Taking Fido on your dream holiday to Greece is most definitely feasible. If you already know of the joys and difficulties of travelling with a dog, you are one step ahead. Here is the lowdown on Greek island hopping with your four-legged friend.
All in order
Sorting out the paperwork is the first thing to think about. The standard requirements for bringing a pet into Greece are that your pet must be micro chipped and registered, and must have had a rabies vaccination within the last 12 months, but more than 30 days ago. The microchip must be ISO 11784/11785-compliant.
It is generally easier if you come from an EU country. As an EU national, you can freely travel with your dog if it has a European pet passport, which you can get from any vet.
If you are traveling with pets in Greece from outside the EU, other conditions may apply and more documentation is needed. The Greek Embassy in your country of residence will be able to give you an update on the exact requirements.
If your pet transits through a high-rabies country, then a Transit Declaration will be required stating that your dog remained within the airplane or airport and that they had no contact with rabies-carrying animals.
Getting there and around
Pets should enter Greece directly or transit through another EU Member State. Flying into Greece from non-EU countries with a pet requires that you do so at Border Inspection Posts at international airports in either Athens or Thessaloniki. The following Greek Island airports also allow entry of accompanied pets: Rhodes, Kos, Kalymnos, Mitilini, Mirina (Limnos), Chios, Ermoupolis (Syros), Crete (Iraklio and Chania) and Corfu.
All dogs must be free of disease when examined at the port of entry to Greece. If your dog is not well, further examination by an authorized veterinarian may be required, at your expense.
Pets can enter Greece in the cabin, either as air cargo or checked baggage. Island hooping in Greece is easy as the Greek ferries allow pets to travel on deck as long as they are on a leash, under full responsibility of the owner. For larger breeds and longer trips, most Greek ferries have specially-designed pet cabins or kennels.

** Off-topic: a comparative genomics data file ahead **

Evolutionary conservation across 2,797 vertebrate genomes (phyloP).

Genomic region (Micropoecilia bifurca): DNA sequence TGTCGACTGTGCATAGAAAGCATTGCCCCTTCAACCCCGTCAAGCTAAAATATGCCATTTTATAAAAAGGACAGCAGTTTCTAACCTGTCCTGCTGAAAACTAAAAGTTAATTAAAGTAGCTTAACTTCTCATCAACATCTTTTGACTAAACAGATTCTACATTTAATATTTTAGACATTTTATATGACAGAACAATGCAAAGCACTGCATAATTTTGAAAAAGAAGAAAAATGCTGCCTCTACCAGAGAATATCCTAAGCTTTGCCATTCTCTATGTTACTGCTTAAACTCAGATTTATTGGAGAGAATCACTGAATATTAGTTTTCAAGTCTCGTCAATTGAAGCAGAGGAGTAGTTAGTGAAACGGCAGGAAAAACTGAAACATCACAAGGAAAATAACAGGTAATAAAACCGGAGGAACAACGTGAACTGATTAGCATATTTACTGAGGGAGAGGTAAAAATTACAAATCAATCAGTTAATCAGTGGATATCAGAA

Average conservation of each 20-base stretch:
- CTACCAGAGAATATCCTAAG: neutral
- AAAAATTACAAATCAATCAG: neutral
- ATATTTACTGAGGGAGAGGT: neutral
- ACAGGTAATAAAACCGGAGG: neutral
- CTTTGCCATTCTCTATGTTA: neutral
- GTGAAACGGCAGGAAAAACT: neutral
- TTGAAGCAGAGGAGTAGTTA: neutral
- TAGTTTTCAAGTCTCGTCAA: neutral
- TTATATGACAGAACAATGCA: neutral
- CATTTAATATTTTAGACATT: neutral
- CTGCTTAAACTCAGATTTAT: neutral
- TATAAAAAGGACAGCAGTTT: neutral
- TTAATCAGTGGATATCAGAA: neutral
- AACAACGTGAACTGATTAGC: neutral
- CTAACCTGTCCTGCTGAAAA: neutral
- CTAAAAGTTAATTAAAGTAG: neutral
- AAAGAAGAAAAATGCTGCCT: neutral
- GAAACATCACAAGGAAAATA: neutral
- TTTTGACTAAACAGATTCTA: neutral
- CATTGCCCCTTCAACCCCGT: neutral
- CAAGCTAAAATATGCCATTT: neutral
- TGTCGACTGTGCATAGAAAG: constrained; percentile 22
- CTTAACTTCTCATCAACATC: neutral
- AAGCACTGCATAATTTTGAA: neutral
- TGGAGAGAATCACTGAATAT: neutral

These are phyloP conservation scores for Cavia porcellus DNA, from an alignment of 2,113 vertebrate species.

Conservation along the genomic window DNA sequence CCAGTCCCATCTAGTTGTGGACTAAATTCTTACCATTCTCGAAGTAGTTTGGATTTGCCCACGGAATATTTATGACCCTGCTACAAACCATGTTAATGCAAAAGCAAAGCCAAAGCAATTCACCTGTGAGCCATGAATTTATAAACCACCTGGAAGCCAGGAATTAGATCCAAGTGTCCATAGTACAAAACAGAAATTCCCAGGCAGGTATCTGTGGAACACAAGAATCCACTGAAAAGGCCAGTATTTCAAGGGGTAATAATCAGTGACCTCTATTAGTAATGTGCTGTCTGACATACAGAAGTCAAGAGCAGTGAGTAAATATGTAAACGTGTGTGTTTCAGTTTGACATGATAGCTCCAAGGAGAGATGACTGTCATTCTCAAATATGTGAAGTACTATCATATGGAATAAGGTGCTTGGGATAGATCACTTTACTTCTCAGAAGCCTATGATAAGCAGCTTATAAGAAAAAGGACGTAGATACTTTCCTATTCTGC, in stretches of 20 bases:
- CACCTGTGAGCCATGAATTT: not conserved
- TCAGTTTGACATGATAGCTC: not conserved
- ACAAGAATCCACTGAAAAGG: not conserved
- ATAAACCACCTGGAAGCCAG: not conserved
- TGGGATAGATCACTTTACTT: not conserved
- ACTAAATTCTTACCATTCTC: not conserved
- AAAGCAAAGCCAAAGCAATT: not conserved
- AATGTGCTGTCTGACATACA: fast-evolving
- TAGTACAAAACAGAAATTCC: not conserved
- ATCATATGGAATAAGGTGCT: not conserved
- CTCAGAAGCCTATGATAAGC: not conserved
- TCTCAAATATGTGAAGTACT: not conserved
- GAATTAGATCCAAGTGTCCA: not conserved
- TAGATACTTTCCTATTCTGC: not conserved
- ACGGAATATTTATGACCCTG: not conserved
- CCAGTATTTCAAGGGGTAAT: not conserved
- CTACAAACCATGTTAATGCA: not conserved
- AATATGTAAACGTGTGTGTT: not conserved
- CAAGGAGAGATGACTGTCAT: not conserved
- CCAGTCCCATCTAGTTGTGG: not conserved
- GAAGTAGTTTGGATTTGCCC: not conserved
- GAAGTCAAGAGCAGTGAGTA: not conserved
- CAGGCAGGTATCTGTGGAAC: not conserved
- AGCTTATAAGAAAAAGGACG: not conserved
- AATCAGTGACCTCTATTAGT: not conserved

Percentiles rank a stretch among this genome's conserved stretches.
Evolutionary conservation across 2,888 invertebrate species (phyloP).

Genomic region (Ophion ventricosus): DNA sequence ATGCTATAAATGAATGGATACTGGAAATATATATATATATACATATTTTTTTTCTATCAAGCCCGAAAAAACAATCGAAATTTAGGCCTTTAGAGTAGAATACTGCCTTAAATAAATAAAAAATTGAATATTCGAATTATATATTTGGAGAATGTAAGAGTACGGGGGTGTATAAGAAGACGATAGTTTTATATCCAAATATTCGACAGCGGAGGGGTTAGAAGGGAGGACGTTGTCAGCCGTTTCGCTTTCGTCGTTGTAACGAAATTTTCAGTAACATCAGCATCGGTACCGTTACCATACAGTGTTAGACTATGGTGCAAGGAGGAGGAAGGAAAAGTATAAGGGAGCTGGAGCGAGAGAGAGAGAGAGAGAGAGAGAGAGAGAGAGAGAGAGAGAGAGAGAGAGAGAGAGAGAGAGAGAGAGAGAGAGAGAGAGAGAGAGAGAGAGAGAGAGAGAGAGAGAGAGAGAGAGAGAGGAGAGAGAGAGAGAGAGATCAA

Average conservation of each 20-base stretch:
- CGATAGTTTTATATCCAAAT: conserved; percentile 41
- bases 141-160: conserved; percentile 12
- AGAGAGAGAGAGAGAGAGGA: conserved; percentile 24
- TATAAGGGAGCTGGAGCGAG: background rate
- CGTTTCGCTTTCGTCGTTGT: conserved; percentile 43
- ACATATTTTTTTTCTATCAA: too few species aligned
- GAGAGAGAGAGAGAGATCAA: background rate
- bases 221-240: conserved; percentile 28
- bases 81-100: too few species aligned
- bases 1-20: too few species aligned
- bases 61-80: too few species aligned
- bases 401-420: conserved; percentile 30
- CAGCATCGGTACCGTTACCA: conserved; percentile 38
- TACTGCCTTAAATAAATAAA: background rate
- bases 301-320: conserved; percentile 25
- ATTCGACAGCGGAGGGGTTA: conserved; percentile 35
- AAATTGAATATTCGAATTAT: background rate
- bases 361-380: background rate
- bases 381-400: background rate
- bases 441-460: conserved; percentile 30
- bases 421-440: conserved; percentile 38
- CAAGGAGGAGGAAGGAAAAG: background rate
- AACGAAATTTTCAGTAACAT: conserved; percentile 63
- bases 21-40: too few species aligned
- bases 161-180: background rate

If you are entering Greece by international ferry from Italy the same applies. Arrangements for taking your pet on the ferry should be made at the time of booking your tickets. Facilities vary according to the Ferry Line.
Local Animal Etiquette
Greeks are mostly tolerant of dogs, and pet ownership and awareness of animal rights are on the increase. Having said that, the older generation and those with young kids may feel uncomfortable around dogs. Care should be taken not to offend the locals. Always ask if you can bring your dog into the café or tavern. Never give your dog plates from the table to eat off and make sure those sitting near you are ok with a dog in a restaurant. In outdoor places, there is usually no problem, but your dog may not be accepted in indoor restaurants for sanitary reasons
By law in Greece, dogs are allowed in every outdoor public space as long as they are accompanied on a leash, with their health documents, or pet passport, available.
Many Greek hotels do accept pets, but this should be checked beforehand. Some city or boutique hotels, do not allow pets on their premises. There are some pet-friendly hotels in Greece that have specially designed rooms for pet owners and usually have facilities for pets and direct access to a garden or yard.
It goes without saying that you should always clean up after your tyke.
Beach bumming with Buddy
Greek law states that dog owners are allowed to take their pet to any beach in Greece as long as the rules are respected. Waldo will go wild for the Greek beaches, especially if he is a swimmer! With the extremely high temperatures in summer in Greece, it is important to keep your dog cool and comfortable. Dehydration can be avoided by always having water with you, for you and your pooch. There are some fantastic collapsible silicon bowls available that fit in a bag or dangle on the lead. Seek out shade and watch for signs of over-heating (uncontrolled panting, lethargy, vomiting, rapid pulse)
One of the best doggie activities to enjoy with your dog is swimming. Dogs are allowed to swim in the sea in Greece, but you should be respectful of other swimmers and choose more secluded beaches. Luckily in Greece if you are prepared to walk a little, such beaches can always be found. Other dog owners tend to congregate at these beaches and you may even make some friends. Take care with water in the ears. Ear infections should be treated immediately by a vet. If they shake their head a lot, scratch their ears and seem uncomfortable, they could have an ear infection.
Summer in Greece is glorious, but insect bites and stings are common. Fleas, ticks, mosquitoes and also gnats (sand flies) will buzz around your dog. Some bites lead to infection and can cause inflammation. Some are carriers of diseases which can be fatal. Mosquitoes and gnats can be carriers of two deadly diseases: heartworm (dirofilariasis) and kala-azar (leishmaniosis) respectively. Travelling in Greece increases the chances of exposure to these two serious diseases. Ensuring that your dog is well protected against bug bites will keep them safe from these buzzing bearers of illness.
With paperwork done, pet-friendly travel and accommodation booked and some good bug spray – you and your canine companion and ready to enjoy a summer holiday in Greece!